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After posting the job, the next step in the hiring process, is reviewing resumes. You may receive a lot of resumes. How do you get through them all? The first thing to look for is whether or not the candidate has the required skills and experience.

Besides meeting the required skills and experience, other good signs to look for are:

  • A cover letter which specifically addresses why the candidate wants to work for you
  • Staying at a job for at least five years
  • Excellent language skills
  • Mention of the positive traits and attitudes you are looking for
  • A college degree
  • An applicant who appears motivated

Some red flags are:

  • Multiple jobs over a short period of time
  • Unexplained gaps between jobs
  • Grammar and spelling errors
  • Started college or other post-secondary education, but didn’t finish
  • Overly brief and terse job descriptions
  • Accomplishments that appear to be exaggerated based on the job seeker’s experience

The next step in the hiring process is interviewing. If you still have a number of candidates, I recommend pre-screening by conducting telephone interviews with each candidate who meets your requirements. A few simple questions on the phone can weed out candidates who are obviously not a fit. After conducting the pre-screening, invite the remaining candidates to your place of business for an interview.

Performance or behavioral based questioning:

There has been a lot written about Performance Based Questions or Behavioral Interviewing. Both are names for the same interviewing technique. The theory is that the best predictor of future behavior is past behavior. Rather than ask the candidate hypothetical questions about what he or she would do in a particular situation, ask about past situations and behaviors that relate to the performance you’re looking for.

For example, if the position in question requires working well on a team, a potential question would be, “Tell me about a particular event when you worked on a team and had a challenging assignment to accomplish. What specifically did you to support the success of the team? What did you do to work well with the other team members? What was the outcome?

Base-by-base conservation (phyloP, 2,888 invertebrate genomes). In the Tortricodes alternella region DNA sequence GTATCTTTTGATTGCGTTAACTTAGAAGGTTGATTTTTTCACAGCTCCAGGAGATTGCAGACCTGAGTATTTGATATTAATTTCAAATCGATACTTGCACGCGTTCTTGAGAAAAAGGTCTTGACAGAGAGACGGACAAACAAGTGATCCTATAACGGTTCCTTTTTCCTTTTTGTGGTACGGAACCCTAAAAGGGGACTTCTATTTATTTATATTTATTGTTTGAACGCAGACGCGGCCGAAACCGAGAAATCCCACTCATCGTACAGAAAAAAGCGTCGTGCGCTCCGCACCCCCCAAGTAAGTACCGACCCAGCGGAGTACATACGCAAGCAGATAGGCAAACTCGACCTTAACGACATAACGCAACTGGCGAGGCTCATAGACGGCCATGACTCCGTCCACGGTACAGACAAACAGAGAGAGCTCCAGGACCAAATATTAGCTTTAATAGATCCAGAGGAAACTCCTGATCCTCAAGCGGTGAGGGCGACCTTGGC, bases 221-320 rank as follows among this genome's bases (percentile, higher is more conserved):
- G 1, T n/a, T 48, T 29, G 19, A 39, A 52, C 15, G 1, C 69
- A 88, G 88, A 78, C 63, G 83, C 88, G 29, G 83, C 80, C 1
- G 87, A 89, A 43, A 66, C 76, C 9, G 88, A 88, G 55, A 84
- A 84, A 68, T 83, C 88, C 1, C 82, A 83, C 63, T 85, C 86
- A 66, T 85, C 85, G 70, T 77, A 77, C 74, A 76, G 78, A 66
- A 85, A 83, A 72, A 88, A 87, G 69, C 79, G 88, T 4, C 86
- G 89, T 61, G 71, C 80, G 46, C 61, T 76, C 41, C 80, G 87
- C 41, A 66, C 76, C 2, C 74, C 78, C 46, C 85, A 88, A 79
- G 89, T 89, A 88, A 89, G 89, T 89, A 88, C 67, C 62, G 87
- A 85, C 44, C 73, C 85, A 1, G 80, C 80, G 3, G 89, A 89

The more specific the question the better. Give the candidate time to think if necessary. If the candidate responds with a very broad or vague answer, push for more specifics.

It’s important to properly prepare for each interview. Review the candidate’s resume and list questions that you’ll ask about the candidate’s experience and work history. Decide ahead of time which performance based questions you’ll ask. Be sure you are familiar with your company’s policies, procedures and benefits.

There are some questions that are unwise to ask candidates because those questions can result in a discrimination claim.

Stay away from any questions referring to:

  • Age
  • Marital Status
  • Children
  • Plans for Pregnancy
  • Sexual Orientation
  • Race
  • Ethnicity
  • Religion
  • Criminal Record
  • Disability
  • Citizenship

However, it is fine to ask if the candidate can fulfill the physical requirements of the job and if the candidate has the required documentation to work in the United States.

Here are five steps recommended for conducting a successful interview:

  1. Establish rapport with the candidate

a. Start with a firm handshake.b. Address the candidate by name (first name is fine).c. Offer them water, coffee or tea.d. Tell them you are looking forward to talking with them today.e. Explain the purpose of the interview and the agenda.f. Explain that you’ll be taking notes.

  1. Ask questions about past job performance
    a. People tend to perform in the future in the way that they performed in the past.
    b. Stay in control. If the candidate rambles or gets off topic, ask him or her to stay with specific job experience.
    c. Probe for specific information.
    d. Allow for silence. The candidate may need time to recall specific events.
    e. Ask about integrity, honesty and values.
  2. Allow the candidate to ask questions. They may ask about:
    a. Job details
    b. Benefits
    c. Your company
  3. Close the interview
    a. Thank the candidate for his or her interest in the position and the company.
    b. Provide a realistic expected date for making the final hiring decision.
    c. Escort the candidate to the door.
  4. Review your notes and summarize your findings.

You may decide to bring some candidates back for a second interview which may involve:

  • Asking further questions related to job performance
  • Meeting some members of your team
  • Interviews by other teammates. It’s always helpful to get another perspective. It’s best to have them ask different interview questions.
  • A tour of your business


After narrowing down the candidates, I recommend calling both personal and employer references. Although the candidate will likely have selected personal references who will say positive things about the candidate, a few questions to a personal reference can still provide additional information about the candidate. When calling past employers, you may find that some companies will only release dates of employment and position. However, if the past employer is a small business or you are able to reach former supervisors or coworkers, you may be able to get more answers. I always like asking, “if you had the opportunity, would you rehire this person?”